Over Christmas, my mother spoke with me once again about this writing thing I sometimes do. My mother has the unquestionable faith of a child when it comes to my writing- she sees it a holy thing and believes it will one day save the world, no matter how many doubters are out there. Unfortunately, my writing’s biggest barrier is me and I am always quick to point out how misguided her faith is.
“You know, I showed your Christmas piece to my friends and they all said that you write so well,” she tells me in her lovingly lilting voice.
“Well, I'm glad you liked it,” I say sheepishly. I had sent my mother the piece simply because it expressed gratitude for the Christmases she and my father worked so hard to provide for me as a child, not as a sample of writing to show her friends like an A-laden report card.
“I really think you should write,” she says with that smile that makes me feel unworthy for having it bestowed on me.
“I do write,” I defend, “a lot.”
“But you know what I mean- you should write a novel.”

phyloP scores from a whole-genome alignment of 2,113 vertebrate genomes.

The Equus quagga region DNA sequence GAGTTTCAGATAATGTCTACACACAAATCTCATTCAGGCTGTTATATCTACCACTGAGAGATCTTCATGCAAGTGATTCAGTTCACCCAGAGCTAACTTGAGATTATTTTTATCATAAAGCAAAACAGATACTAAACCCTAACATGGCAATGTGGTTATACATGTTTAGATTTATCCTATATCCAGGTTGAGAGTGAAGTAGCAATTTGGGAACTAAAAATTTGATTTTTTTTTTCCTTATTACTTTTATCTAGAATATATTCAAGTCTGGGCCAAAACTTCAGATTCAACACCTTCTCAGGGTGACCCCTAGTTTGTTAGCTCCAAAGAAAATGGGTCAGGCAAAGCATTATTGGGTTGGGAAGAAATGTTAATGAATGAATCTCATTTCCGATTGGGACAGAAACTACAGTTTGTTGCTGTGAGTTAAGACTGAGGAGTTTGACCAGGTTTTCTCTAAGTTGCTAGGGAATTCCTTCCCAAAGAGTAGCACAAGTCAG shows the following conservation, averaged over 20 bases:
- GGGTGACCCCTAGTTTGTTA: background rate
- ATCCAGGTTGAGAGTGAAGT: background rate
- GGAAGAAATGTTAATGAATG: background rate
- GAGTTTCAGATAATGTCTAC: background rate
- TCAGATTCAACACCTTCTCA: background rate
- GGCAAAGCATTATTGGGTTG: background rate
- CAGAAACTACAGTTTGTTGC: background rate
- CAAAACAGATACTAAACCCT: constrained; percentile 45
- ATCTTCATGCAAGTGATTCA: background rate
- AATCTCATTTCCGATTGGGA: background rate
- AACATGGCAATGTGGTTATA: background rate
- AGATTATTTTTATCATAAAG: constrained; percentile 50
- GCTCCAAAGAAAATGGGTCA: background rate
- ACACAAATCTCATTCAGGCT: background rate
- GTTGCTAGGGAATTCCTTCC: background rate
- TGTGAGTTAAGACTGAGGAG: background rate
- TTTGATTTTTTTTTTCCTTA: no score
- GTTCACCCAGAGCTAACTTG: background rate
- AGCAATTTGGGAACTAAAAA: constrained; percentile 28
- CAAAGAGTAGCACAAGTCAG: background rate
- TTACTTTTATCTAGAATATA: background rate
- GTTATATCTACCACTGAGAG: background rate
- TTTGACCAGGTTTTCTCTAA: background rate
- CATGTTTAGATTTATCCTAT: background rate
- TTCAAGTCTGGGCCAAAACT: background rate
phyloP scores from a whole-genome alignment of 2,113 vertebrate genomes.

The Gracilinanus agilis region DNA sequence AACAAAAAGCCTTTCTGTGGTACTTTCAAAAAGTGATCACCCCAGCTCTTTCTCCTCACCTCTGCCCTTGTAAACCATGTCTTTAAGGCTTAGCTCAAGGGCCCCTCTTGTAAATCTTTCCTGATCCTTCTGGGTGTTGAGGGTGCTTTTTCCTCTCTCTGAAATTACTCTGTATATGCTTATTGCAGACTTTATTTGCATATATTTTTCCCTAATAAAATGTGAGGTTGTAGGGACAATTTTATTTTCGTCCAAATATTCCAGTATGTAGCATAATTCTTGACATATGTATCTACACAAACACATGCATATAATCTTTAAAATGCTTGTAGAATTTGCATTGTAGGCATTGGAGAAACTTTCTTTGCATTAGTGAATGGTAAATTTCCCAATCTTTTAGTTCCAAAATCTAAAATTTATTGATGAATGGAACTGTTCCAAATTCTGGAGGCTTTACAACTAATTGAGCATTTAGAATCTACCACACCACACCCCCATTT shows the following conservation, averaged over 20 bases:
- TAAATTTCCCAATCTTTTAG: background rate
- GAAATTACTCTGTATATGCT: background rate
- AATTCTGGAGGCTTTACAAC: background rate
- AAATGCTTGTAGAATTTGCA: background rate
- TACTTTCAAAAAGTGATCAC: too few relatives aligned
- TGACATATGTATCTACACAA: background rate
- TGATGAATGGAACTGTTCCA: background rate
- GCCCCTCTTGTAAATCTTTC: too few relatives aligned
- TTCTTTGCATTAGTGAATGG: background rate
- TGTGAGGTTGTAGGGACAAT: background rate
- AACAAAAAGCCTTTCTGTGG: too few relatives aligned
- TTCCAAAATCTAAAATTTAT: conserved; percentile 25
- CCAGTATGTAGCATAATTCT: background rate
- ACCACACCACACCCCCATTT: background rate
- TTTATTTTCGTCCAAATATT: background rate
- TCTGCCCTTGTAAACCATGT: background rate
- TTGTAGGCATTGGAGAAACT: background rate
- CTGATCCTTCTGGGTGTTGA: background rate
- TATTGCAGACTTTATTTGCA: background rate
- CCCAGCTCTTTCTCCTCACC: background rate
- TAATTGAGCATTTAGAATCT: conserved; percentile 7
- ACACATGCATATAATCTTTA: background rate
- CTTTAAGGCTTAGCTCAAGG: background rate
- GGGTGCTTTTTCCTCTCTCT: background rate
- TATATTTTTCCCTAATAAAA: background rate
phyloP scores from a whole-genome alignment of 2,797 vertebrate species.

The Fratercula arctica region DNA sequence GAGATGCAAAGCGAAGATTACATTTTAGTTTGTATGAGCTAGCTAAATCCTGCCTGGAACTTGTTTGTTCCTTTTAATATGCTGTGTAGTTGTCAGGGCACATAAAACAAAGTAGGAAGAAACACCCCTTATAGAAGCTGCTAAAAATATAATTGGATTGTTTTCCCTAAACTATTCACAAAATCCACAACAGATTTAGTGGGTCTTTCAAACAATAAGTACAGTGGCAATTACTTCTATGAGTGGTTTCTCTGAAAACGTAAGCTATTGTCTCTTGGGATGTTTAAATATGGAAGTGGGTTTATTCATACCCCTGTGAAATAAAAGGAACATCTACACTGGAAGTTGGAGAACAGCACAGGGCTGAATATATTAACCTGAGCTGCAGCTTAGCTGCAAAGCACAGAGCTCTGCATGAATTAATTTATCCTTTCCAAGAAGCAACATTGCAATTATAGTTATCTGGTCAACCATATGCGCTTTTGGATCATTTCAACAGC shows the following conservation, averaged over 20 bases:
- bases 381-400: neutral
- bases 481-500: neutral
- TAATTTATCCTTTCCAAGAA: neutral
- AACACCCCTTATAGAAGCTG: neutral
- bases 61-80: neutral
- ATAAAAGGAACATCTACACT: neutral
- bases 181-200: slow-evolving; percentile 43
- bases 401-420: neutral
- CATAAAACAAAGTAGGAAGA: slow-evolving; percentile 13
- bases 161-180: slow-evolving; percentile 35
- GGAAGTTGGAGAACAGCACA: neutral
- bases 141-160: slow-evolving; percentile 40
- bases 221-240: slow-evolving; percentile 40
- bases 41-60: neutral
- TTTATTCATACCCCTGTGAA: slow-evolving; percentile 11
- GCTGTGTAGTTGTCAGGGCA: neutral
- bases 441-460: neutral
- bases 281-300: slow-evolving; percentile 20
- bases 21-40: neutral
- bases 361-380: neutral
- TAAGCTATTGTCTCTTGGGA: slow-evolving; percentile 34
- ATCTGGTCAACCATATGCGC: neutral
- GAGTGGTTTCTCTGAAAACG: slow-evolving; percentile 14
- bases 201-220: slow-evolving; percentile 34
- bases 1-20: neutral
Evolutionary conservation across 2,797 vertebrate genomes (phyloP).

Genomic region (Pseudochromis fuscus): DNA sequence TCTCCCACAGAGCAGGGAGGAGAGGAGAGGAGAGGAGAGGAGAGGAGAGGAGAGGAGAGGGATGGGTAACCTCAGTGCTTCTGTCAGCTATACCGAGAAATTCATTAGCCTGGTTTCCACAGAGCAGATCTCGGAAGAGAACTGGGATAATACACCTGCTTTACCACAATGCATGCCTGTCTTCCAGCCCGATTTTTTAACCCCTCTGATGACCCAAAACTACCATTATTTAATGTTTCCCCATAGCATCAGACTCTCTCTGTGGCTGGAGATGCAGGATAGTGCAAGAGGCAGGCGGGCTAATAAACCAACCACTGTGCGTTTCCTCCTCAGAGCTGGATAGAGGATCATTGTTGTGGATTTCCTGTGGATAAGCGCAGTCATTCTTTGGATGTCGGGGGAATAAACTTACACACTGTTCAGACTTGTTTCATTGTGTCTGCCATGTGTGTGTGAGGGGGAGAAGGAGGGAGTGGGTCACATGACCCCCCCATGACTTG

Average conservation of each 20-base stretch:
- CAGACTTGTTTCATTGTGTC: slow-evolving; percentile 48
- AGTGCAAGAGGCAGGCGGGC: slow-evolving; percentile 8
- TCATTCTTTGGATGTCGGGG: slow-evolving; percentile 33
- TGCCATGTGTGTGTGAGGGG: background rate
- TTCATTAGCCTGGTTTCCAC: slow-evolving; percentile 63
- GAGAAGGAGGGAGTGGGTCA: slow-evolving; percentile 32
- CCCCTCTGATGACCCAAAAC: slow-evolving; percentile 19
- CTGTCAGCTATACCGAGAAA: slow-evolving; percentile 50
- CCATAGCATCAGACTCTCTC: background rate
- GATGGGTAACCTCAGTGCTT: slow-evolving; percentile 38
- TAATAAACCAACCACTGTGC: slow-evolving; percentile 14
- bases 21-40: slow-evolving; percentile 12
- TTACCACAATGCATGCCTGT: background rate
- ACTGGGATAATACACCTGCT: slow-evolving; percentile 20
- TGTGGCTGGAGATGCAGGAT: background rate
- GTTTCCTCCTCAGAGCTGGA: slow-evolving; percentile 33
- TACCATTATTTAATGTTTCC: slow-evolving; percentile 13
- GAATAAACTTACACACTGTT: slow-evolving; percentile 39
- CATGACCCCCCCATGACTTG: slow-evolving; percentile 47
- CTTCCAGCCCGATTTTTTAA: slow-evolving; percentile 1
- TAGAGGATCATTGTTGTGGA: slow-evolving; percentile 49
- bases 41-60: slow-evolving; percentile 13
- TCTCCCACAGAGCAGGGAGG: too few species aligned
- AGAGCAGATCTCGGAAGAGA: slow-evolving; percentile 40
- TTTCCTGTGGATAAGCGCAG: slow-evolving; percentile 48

“I’ve written three. Every November I write another one.”
“But you should actually publish them,” she says, rolling her eyes at me.
“Ok, no- being a good writer, which I don’t think I am, first off, and being a published author are two entirely different things. I have no problem saying I’m going to keep writing but I hold no illusions about actually becoming a published author. Being a published author means being good enough to get an agent who actually thinks your story is marketable and getting published and-”
“But you can publish online now- they have those websites where you can publish your own book!”
“I know they do. But if even if I did do that no one would want buy it so it’d be a waste.”
“Oh, Beverly,” she says with that alarmingly familiar exasperated voice of hers. “You know you’re your own worst enemy?”
“I know, mom. I know.”
My mother’s ability to cut to the heart of the matter, carve it out and place it- still beating- on a golden platter in front me drives me mad.